700 skilled workers in informal sector to receive certificates

A welder mounts in the trunk pipeline electrochemical protection. [File, Standard]

Deputy President Rigathi Gachagua will on Friday oversee the award of certificates to some 700 Kenyans who gained expertise but lack formal education.

These will be the first cohort of graduates under the Recognition of Prior Learning (RPL) policy.

The award will mark the launch of the policy that will allow those who have gained work experience over time but do not have formal education to get certificates.

Kenya National Qualification Authority (KNQA) will award the initial cohort of candidates who will serve as the pioneers of the policy.

The award will recognise knowledge, skills, and competencies that have been acquired through practical work over time.

KNQA acting director general Alice Kande said implementation of the policy will act as a bridge to facilitate the transition from informality to formality.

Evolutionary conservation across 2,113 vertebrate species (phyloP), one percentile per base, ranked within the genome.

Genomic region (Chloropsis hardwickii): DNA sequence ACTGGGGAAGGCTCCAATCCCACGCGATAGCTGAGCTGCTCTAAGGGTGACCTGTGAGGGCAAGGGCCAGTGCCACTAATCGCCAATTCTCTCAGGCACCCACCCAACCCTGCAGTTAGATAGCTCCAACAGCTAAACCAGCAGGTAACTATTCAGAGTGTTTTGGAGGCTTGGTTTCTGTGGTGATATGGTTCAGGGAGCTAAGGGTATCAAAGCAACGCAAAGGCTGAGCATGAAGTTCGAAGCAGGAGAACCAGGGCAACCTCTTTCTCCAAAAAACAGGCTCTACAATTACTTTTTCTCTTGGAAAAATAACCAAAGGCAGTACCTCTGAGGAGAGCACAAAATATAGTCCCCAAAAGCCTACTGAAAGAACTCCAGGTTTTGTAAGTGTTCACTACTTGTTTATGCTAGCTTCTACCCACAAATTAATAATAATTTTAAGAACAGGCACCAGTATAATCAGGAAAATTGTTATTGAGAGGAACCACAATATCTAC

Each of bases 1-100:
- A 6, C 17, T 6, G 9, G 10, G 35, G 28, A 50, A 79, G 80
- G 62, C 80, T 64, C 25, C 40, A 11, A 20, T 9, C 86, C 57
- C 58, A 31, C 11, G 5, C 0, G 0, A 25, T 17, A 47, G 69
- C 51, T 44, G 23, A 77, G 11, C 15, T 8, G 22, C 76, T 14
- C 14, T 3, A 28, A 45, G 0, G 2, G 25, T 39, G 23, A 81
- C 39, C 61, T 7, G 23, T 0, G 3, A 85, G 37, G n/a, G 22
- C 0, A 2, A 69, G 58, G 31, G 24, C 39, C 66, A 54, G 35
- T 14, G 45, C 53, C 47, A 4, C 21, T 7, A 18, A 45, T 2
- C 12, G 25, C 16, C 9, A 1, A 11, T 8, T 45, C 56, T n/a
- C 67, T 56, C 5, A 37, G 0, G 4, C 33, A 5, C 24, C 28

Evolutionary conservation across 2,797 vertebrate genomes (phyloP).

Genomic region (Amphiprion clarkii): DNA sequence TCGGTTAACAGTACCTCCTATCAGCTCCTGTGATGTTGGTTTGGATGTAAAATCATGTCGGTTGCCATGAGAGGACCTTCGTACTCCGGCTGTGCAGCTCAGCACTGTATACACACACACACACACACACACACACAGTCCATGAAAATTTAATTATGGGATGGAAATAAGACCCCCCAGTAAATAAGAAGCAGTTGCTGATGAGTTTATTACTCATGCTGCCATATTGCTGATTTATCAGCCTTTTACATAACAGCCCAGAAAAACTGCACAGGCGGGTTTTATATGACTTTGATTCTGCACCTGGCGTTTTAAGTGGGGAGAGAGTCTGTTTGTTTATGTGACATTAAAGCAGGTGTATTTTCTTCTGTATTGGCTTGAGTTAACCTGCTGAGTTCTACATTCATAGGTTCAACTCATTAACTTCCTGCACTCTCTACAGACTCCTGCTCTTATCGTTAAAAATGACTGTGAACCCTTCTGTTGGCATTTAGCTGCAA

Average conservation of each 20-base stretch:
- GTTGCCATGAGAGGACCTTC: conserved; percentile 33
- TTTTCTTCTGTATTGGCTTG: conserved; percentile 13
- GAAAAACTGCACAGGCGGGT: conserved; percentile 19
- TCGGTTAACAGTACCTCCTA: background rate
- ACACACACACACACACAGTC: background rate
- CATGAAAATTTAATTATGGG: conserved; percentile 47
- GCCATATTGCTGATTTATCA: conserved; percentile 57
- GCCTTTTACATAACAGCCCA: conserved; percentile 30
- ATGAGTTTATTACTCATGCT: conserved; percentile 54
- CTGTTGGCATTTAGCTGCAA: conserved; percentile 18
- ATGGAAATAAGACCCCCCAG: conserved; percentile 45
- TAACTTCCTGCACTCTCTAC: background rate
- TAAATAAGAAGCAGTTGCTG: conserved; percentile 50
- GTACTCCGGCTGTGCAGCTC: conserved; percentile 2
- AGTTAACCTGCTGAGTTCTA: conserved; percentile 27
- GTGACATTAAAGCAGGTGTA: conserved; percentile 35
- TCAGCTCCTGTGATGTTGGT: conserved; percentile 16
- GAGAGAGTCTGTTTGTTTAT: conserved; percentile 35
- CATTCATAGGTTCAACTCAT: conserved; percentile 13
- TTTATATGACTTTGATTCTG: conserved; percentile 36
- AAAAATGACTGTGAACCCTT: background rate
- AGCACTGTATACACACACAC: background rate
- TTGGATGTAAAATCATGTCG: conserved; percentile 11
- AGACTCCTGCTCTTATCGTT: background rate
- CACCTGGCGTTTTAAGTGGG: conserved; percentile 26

This means, successful skilled workers will now get certificates, diplomas or even degrees depending on the level of expertise they will portray.

Dr Kande said the policy is in line with the Kenya Kwanza Bottom-up Economic Transformation Agenda and will spur economic growth in the country.

“This seminal opens up a bountiful frontier of new opportunities for the millions of Hustlers who are the lifeblood of the Kenyan economy,” she said.

The policy was approved by President William Ruto's Cabinet in January and will see hundreds of Kenyans awarded certificates based on their practical skills.

Dr Kande said the policy seeks to address a long-standing gap that has seen those working in the informal sector but their contributions haven't been fully recogniSed within the national framework.

This RPL framework brings together basic education, Technical Vocational Education and Training, university education, industrial training and lifelong learning to enable better coordination and harmonisation of qualifications across the various sectors.